Compare and Contrast

Richard Connor

IT’S OPEN SEASON for many of us—time to choose our health insurance for the year ahead. It’s a topic I got seriously interested in when I took over management of 500 mathematically astute engineers. They challenged me daily to understand how the various plans stacked up against each other. I spent a lot of time looking at various ways to assess the value of the different plan choices, and came up with a framework that worked for my family.

This is also the time of year when Chicago financial researchers Morningstar publishes its annual review of health savings accounts (HSAs). These are another favorite topic of mine because of their triple tax-deductibility. My wife and I were able to accumulate a decent sum that we’re now using in retirement to help pay medical costs while we wait to reach the Medicare eligibility age of 65.

I’ve spoken with dozens of people over the years about their benefit choices, and there always seems to be a group that wants the highest-priced plan, regardless of the underlying cost structure. They see plans with high deductibles and high out-of-pocket costs as unaffordable. They often pay so much more in premiums, however, that their total cost is greater.

My advice: As a first step when comparing plans, figure out each plan’s lowest possible cost and maximum possible cost. The lowest possible cost is the sum of your premiums for the year. The maximum possible cost is that premium total plus the maximum out-of-pocket cost.

Say you have two choices. The first is a top-notch health plan with monthly premiums of $700, maximum family deductible of $2,000, a 20% copay after meeting the deductible, and a maximum family out-of-pocket cost of $6,000. The lowest possible cost is 12 months of $700 premiums, or $8,400. The maximum possible cost is that $8,400 plus the $6,000 out-of-pocket maximum, or $14,400 total.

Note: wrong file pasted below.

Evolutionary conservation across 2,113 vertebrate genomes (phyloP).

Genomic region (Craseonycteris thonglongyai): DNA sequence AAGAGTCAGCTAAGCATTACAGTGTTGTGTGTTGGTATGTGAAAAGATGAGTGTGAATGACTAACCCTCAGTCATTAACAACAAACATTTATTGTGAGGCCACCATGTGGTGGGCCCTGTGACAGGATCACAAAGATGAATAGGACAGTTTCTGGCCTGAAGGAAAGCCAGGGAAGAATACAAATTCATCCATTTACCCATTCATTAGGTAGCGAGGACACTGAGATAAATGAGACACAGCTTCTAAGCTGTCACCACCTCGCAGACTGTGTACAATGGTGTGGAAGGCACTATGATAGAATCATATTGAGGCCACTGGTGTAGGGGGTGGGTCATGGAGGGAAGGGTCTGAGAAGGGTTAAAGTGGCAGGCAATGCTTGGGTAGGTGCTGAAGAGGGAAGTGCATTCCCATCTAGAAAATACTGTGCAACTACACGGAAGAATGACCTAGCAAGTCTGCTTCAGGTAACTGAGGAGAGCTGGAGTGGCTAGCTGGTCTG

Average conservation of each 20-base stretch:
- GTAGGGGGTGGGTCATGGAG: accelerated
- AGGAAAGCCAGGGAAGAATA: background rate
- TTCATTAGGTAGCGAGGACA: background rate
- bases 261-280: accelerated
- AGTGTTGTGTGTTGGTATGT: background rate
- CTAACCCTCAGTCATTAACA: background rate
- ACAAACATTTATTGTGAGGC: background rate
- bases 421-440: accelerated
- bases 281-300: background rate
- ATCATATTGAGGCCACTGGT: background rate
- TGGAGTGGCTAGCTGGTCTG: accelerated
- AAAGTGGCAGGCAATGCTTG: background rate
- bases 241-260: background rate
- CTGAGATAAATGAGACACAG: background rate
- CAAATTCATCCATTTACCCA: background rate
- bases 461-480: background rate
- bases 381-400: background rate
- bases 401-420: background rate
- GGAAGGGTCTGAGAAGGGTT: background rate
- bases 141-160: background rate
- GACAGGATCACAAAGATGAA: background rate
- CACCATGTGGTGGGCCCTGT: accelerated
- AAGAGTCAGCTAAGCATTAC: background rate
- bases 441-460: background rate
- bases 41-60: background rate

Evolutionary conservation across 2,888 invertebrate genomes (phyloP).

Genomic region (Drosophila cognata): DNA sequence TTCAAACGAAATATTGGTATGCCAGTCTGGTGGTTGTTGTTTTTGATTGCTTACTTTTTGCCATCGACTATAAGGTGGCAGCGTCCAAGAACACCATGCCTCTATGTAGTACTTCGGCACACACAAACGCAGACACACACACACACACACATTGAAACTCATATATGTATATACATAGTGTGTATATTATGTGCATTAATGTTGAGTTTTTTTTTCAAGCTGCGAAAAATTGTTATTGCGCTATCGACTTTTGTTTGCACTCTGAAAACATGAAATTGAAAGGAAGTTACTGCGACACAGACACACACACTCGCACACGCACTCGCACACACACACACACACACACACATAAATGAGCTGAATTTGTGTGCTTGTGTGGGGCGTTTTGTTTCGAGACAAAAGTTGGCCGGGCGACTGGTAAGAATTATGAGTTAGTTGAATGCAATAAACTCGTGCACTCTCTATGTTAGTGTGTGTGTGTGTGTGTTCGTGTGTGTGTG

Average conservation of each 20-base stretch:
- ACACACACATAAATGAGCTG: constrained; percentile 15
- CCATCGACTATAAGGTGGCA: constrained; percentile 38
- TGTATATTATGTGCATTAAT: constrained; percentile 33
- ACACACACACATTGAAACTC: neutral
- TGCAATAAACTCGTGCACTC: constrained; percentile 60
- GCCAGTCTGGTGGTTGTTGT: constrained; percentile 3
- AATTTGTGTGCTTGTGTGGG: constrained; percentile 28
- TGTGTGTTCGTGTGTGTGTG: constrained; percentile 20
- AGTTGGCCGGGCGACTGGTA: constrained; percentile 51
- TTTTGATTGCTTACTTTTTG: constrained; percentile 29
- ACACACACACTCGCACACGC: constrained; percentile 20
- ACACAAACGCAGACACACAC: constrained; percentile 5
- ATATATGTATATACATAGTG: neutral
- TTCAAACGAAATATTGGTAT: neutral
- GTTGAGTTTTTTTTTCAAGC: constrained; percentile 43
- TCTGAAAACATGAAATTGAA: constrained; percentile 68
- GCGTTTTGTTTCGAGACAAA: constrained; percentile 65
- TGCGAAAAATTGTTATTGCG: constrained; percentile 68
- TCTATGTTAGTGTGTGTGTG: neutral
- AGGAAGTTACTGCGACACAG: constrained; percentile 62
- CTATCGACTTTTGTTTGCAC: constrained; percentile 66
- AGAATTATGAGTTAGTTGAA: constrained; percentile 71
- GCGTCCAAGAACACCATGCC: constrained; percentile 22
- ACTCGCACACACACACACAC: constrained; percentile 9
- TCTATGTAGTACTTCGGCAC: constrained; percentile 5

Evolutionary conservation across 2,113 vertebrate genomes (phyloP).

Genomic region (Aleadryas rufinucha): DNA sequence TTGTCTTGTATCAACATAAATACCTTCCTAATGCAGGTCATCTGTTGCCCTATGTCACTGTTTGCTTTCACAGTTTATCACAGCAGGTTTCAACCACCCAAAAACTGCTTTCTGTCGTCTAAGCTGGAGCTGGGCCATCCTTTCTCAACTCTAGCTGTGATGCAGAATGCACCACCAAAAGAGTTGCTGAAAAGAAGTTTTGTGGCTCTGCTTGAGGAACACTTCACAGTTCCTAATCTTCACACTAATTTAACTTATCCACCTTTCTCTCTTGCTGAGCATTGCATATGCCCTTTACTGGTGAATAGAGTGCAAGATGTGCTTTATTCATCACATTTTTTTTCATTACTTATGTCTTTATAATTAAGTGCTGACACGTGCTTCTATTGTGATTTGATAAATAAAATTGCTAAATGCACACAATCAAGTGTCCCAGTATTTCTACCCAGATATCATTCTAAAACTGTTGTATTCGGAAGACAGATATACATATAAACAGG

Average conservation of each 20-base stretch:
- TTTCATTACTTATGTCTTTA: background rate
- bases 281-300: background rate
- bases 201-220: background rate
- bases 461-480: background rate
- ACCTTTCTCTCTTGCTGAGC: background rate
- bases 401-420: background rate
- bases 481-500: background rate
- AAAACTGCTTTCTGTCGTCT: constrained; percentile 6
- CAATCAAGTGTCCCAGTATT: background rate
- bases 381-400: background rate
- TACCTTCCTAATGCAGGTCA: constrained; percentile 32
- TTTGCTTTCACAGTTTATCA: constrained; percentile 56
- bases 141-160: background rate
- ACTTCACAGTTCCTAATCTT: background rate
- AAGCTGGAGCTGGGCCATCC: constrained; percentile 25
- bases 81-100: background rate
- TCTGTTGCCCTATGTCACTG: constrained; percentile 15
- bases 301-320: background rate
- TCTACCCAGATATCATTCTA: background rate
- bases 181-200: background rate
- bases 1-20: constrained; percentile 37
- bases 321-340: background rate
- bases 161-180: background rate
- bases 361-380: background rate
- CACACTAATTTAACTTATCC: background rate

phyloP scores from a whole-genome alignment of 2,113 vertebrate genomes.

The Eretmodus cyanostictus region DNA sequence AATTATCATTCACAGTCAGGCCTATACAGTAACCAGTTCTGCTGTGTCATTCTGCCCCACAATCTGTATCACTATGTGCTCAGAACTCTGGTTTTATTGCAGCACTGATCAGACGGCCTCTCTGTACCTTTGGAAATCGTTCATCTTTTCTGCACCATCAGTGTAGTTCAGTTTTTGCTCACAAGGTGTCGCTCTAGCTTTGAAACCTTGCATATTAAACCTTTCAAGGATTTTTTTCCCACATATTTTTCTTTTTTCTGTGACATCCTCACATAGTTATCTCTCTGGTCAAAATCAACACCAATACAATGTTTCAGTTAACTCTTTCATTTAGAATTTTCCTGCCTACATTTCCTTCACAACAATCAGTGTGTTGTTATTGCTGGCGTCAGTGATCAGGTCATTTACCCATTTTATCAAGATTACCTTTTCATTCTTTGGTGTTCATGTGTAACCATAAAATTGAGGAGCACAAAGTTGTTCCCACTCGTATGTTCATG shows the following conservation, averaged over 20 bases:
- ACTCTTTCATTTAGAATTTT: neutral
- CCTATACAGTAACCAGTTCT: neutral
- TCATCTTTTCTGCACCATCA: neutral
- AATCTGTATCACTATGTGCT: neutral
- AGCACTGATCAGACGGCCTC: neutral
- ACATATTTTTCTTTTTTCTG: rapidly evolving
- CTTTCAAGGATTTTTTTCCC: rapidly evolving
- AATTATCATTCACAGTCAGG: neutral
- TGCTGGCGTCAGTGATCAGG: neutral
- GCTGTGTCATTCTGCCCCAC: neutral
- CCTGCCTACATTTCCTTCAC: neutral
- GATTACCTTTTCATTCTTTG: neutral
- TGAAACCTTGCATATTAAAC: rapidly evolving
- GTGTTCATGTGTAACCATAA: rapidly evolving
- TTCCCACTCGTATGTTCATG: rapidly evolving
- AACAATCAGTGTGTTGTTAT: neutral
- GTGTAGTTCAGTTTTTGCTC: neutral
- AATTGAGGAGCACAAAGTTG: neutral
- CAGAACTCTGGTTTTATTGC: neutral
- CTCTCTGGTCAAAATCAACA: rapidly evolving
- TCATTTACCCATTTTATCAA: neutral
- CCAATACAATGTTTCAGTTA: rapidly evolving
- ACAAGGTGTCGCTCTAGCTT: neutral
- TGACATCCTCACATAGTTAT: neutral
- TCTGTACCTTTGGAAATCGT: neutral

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The other choice is a high-deductible health plan (HDHP). It has monthly premiums of $200, a maximum family deductible of $6,000, a 20% copay after meeting the deductible, and an out-of-pocket maximum of $12,000. This plan’s lowest possible cost is 12 months of $200 premiums, or $2,400. The maximum possible cost is that $2,400 plus the $12,000 out-of-pocket maximum, or $14,400.

With these two plans, the lowest possible cost is significantly different, but the maximum possible cost is the same. Most of us rarely reach the maximum possible cost. You’d have to have very significant medical issues. What if your family has a very healthy year and you never use any medical services? The HDHP will save you $6,000 in premiums.

The HDHP’s other advantage: You can fund a health savings account. Instead of paying the additional $500 per month in premiums, you could save that amount in your HSA. Both medical premiums and HSA contributions are deducted pretax from your paycheck. But the money you save in an HSA is yours forever. You can use it to pay medical expenses in the current year or in future years. By contrast, premium payments are gone, regardless of whether you incur medical expenses during the year.